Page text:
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Sunday, January 4, 2004 - Page updated at 12:00 AM

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Haymarket tragedy recalled through the eyes of the poor

Special to The Seattle Times

"Haymarket: A Novel"


by Martin Duberman
Seven Stories Press, $24.95
With "Haymarket: A Novel," Martin Duberman, a professor at City University of New York and a labor historian, has created a not-too-fictionalized account of the infamous Haymarket affair in 1886 that is easy to read and bursting with history, yet ultimately has no magic to it. It's a fine effort, but it has the neutral smell of the historian's aesthetic.

Duberman focuses on a remarkable real-life couple, Albert Parsons, a former Confederate soldier, and Lucy Gonzalez, a part-African-American woman. They met and fell in love in Texas in the 1870s, and then traveled north in search of a better life. They didn't find it in Chicago, but that's where they settled. This allows Duberman to describe 1870s Chicago to us through immigrant eyes, and he makes the most of it, sometimes almost showing off with his wealth of period detail.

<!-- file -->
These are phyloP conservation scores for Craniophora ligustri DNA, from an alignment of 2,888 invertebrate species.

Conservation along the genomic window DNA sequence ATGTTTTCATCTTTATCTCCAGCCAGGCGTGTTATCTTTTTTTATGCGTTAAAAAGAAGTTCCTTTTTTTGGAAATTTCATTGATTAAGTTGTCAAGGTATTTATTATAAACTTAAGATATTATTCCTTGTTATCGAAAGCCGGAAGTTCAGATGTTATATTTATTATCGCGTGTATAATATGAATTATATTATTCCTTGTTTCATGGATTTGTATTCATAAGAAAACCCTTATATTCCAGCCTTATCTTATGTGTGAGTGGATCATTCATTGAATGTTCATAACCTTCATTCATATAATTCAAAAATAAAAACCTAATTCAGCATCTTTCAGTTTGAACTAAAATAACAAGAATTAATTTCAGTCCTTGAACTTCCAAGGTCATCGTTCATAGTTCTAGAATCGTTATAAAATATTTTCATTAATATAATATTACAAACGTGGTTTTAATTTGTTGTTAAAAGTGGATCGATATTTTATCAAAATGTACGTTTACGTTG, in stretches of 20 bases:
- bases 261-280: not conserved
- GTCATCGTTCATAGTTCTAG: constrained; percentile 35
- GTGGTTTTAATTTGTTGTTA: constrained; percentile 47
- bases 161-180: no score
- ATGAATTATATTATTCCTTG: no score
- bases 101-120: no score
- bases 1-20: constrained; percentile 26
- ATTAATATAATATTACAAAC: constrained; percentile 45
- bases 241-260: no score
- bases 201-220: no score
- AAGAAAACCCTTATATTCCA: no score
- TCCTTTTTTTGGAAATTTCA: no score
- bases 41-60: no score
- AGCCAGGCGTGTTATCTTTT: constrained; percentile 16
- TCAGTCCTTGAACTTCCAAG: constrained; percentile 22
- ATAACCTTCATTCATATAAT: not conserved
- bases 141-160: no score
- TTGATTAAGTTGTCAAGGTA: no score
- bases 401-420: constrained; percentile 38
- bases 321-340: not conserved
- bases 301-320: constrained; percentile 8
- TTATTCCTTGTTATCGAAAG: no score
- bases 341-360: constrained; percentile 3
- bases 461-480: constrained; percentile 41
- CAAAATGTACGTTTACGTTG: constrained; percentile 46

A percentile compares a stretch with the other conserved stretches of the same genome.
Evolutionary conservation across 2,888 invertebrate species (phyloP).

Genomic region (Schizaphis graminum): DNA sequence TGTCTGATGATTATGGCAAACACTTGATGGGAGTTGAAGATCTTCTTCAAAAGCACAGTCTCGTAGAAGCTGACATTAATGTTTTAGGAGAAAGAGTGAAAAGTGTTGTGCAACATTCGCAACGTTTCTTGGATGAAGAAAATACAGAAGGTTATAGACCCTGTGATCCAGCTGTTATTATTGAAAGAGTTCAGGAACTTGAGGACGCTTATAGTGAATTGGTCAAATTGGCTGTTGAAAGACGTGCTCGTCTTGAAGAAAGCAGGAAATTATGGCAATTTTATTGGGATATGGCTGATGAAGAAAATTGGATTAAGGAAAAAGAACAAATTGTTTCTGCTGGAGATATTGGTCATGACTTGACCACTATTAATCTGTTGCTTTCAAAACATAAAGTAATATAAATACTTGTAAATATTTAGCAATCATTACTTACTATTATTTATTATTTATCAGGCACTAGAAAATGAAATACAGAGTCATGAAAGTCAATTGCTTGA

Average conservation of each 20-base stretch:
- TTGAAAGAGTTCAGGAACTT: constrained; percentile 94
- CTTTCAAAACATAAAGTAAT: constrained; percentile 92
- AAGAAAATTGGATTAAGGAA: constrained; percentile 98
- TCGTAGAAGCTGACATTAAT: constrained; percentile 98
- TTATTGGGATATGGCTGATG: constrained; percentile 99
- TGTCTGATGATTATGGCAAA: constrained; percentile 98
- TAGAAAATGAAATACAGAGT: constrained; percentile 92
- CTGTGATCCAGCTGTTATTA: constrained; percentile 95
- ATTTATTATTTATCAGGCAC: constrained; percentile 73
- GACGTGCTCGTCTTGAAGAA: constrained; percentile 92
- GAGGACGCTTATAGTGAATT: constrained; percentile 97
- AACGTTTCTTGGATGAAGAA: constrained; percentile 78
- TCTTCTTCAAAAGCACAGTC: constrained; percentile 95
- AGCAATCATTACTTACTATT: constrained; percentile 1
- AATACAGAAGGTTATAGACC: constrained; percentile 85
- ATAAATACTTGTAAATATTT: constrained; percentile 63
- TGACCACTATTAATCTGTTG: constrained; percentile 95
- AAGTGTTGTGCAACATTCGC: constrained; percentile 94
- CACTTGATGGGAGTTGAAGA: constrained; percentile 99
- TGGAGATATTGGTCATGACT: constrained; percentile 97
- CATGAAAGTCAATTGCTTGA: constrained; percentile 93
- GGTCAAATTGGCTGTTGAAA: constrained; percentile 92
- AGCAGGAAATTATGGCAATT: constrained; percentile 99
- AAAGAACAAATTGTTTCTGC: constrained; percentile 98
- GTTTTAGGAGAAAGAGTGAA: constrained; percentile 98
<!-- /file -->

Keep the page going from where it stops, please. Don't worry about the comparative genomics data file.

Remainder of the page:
Albert soon gets a job as a printer for The Chicago Tribune, and becomes part of — and then a leader of — the growing labor movement. Albert and Lucy gather friends (August Spies, Samuel Fielden) and enemies. They debate the issues of the day. It quickly becomes apparent that, of the two, Lucy is more radical, ready to wipe the political slate clean, while Albert is more cautious, optimistic and, ultimately, naïve. Even after he's indicted for the Haymarket "riots" (an anarchist bomb thrown at police; police opening fire on a labor crowd), he continues to believe in the justice of a system he's trying to overthrow. In this way they are similar to another left-wing couple in literature: Paul and Rochelle Isaacson, E.L. Doctorow's fictionalized version of the Rosenbergs in "The Book of Daniel."

Because Duberman draws no parallels to modern times, the reader is forced to do this himself — and this may be the most worthy aspect of "Haymarket." Among the questions that arise while reading: Can you compare the union-busting of the 1870s manufacturing economy with the union-busting of our service (read: Wal-Mart) economy? If our current social safety net is cut down — and certain zealots are already sawing away with their knives — are we in danger of becoming this again? And while the "net" part of the social safety net is meant for the poor, doesn't the "safety" part go both ways?

Copyright © 2004 The Seattle Times Company

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